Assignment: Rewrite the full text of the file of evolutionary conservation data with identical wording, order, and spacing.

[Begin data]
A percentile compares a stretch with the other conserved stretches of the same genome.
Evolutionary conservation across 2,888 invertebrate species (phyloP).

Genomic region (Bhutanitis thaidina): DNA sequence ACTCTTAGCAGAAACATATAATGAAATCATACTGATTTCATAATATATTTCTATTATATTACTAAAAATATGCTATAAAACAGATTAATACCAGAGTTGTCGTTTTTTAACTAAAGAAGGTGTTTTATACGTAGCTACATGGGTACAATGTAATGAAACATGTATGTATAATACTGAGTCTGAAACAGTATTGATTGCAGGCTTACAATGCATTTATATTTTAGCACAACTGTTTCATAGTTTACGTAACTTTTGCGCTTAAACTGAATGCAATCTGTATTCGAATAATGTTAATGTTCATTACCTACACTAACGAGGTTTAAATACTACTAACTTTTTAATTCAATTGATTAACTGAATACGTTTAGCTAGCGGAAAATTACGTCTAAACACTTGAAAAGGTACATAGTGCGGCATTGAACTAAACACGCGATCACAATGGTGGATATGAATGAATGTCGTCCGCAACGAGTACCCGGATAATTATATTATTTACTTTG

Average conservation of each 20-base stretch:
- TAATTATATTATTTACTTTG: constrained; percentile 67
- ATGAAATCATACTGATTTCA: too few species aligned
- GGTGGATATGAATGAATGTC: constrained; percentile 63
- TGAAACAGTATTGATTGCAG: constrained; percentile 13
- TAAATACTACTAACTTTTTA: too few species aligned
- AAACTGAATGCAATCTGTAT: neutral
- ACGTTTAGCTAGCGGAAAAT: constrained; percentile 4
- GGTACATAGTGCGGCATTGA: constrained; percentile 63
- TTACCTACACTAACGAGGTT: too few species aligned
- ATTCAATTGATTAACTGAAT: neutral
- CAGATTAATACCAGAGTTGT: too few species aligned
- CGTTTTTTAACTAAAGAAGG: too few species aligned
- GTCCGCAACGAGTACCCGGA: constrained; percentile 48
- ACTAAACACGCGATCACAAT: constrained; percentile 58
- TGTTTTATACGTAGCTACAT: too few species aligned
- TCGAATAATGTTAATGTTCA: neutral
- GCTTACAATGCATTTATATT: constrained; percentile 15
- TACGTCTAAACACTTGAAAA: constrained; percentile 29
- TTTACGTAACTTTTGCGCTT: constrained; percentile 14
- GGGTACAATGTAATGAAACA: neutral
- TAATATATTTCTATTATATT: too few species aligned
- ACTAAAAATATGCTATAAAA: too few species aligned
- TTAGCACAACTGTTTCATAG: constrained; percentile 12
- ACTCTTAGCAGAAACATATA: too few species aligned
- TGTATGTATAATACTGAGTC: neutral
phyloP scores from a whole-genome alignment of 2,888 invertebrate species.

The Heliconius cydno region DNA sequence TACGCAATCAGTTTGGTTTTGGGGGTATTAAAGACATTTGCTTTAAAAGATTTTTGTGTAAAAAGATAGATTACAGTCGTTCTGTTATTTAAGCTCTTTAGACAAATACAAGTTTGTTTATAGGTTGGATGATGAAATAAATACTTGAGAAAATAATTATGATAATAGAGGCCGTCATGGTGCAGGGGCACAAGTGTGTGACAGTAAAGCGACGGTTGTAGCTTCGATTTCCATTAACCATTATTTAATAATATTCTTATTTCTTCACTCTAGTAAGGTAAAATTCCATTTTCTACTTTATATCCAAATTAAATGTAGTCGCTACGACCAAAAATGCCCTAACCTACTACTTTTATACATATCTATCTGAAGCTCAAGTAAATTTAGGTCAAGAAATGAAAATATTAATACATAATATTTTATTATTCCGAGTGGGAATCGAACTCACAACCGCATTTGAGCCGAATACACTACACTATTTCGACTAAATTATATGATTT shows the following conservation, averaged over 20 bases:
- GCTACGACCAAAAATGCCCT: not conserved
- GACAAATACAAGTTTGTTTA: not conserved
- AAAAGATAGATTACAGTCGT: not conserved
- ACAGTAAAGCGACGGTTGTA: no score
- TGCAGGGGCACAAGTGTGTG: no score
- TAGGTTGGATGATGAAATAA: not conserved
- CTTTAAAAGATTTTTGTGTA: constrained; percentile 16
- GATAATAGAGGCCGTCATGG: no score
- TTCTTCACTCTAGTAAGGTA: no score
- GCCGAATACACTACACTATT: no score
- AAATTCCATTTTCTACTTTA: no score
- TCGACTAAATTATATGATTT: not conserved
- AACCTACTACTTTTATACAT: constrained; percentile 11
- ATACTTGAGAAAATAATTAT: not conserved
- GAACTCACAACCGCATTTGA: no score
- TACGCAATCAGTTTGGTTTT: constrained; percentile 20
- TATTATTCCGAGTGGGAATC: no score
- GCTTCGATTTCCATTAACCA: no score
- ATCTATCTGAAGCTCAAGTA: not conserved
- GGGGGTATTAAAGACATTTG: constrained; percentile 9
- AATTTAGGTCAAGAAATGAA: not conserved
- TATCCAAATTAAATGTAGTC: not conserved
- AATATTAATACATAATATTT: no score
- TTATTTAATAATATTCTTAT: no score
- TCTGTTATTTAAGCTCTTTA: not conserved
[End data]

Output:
A percentile compares a stretch with the other conserved stretches of the same genome.
Evolutionary conservation across 2,888 invertebrate species (phyloP).

Genomic region (Bhutanitis thaidina): DNA sequence ACTCTTAGCAGAAACATATAATGAAATCATACTGATTTCATAATATATTTCTATTATATTACTAAAAATATGCTATAAAACAGATTAATACCAGAGTTGTCGTTTTTTAACTAAAGAAGGTGTTTTATACGTAGCTACATGGGTACAATGTAATGAAACATGTATGTATAATACTGAGTCTGAAACAGTATTGATTGCAGGCTTACAATGCATTTATATTTTAGCACAACTGTTTCATAGTTTACGTAACTTTTGCGCTTAAACTGAATGCAATCTGTATTCGAATAATGTTAATGTTCATTACCTACACTAACGAGGTTTAAATACTACTAACTTTTTAATTCAATTGATTAACTGAATACGTTTAGCTAGCGGAAAATTACGTCTAAACACTTGAAAAGGTACATAGTGCGGCATTGAACTAAACACGCGATCACAATGGTGGATATGAATGAATGTCGTCCGCAACGAGTACCCGGATAATTATATTATTTACTTTG

Average conservation of each 20-base stretch:
- TAATTATATTATTTACTTTG: constrained; percentile 67
- ATGAAATCATACTGATTTCA: too few species aligned
- GGTGGATATGAATGAATGTC: constrained; percentile 63
- TGAAACAGTATTGATTGCAG: constrained; percentile 13
- TAAATACTACTAACTTTTTA: too few species aligned
- AAACTGAATGCAATCTGTAT: neutral
- ACGTTTAGCTAGCGGAAAAT: constrained; percentile 4
- GGTACATAGTGCGGCATTGA: constrained; percentile 63
- TTACCTACACTAACGAGGTT: too few species aligned
- ATTCAATTGATTAACTGAAT: neutral
- CAGATTAATACCAGAGTTGT: too few species aligned
- CGTTTTTTAACTAAAGAAGG: too few species aligned
- GTCCGCAACGAGTACCCGGA: constrained; percentile 48
- ACTAAACACGCGATCACAAT: constrained; percentile 58
- TGTTTTATACGTAGCTACAT: too few species aligned
- TCGAATAATGTTAATGTTCA: neutral
- GCTTACAATGCATTTATATT: constrained; percentile 15
- TACGTCTAAACACTTGAAAA: constrained; percentile 29
- TTTACGTAACTTTTGCGCTT: constrained; percentile 14
- GGGTACAATGTAATGAAACA: neutral
- TAATATATTTCTATTATATT: too few species aligned
- ACTAAAAATATGCTATAAAA: too few species aligned
- TTAGCACAACTGTTTCATAG: constrained; percentile 12
- ACTCTTAGCAGAAACATATA: too few species aligned
- TGTATGTATAATACTGAGTC: neutral
phyloP scores from a whole-genome alignment of 2,888 invertebrate species.

The Heliconius cydno region DNA sequence TACGCAATCAGTTTGGTTTTGGGGGTATTAAAGACATTTGCTTTAAAAGATTTTTGTGTAAAAAGATAGATTACAGTCGTTCTGTTATTTAAGCTCTTTAGACAAATACAAGTTTGTTTATAGGTTGGATGATGAAATAAATACTTGAGAAAATAATTATGATAATAGAGGCCGTCATGGTGCAGGGGCACAAGTGTGTGACAGTAAAGCGACGGTTGTAGCTTCGATTTCCATTAACCATTATTTAATAATATTCTTATTTCTTCACTCTAGTAAGGTAAAATTCCATTTTCTACTTTATATCCAAATTAAATGTAGTCGCTACGACCAAAAATGCCCTAACCTACTACTTTTATACATATCTATCTGAAGCTCAAGTAAATTTAGGTCAAGAAATGAAAATATTAATACATAATATTTTATTATTCCGAGTGGGAATCGAACTCACAACCGCATTTGAGCCGAATACACTACACTATTTCGACTAAATTATATGATTT shows the following conservation, averaged over 20 bases:
- GCTACGACCAAAAATGCCCT: not conserved
- GACAAATACAAGTTTGTTTA: not conserved
- AAAAGATAGATTACAGTCGT: not conserved
- ACAGTAAAGCGACGGTTGTA: no score
- TGCAGGGGCACAAGTGTGTG: no score
- TAGGTTGGATGATGAAATAA: not conserved
- CTTTAAAAGATTTTTGTGTA: constrained; percentile 16
- GATAATAGAGGCCGTCATGG: no score
- TTCTTCACTCTAGTAAGGTA: no score
- GCCGAATACACTACACTATT: no score
- AAATTCCATTTTCTACTTTA: no score
- TCGACTAAATTATATGATTT: not conserved
- AACCTACTACTTTTATACAT: constrained; percentile 11
- ATACTTGAGAAAATAATTAT: not conserved
- GAACTCACAACCGCATTTGA: no score
- TACGCAATCAGTTTGGTTTT: constrained; percentile 20
- TATTATTCCGAGTGGGAATC: no score
- GCTTCGATTTCCATTAACCA: no score
- ATCTATCTGAAGCTCAAGTA: not conserved
- GGGGGTATTAAAGACATTTG: constrained; percentile 9
- AATTTAGGTCAAGAAATGAA: not conserved
- TATCCAAATTAAATGTAGTC: not conserved
- AATATTAATACATAATATTT: no score
- TTATTTAATAATATTCTTAT: no score
- TCTGTTATTTAAGCTCTTTA: not conserved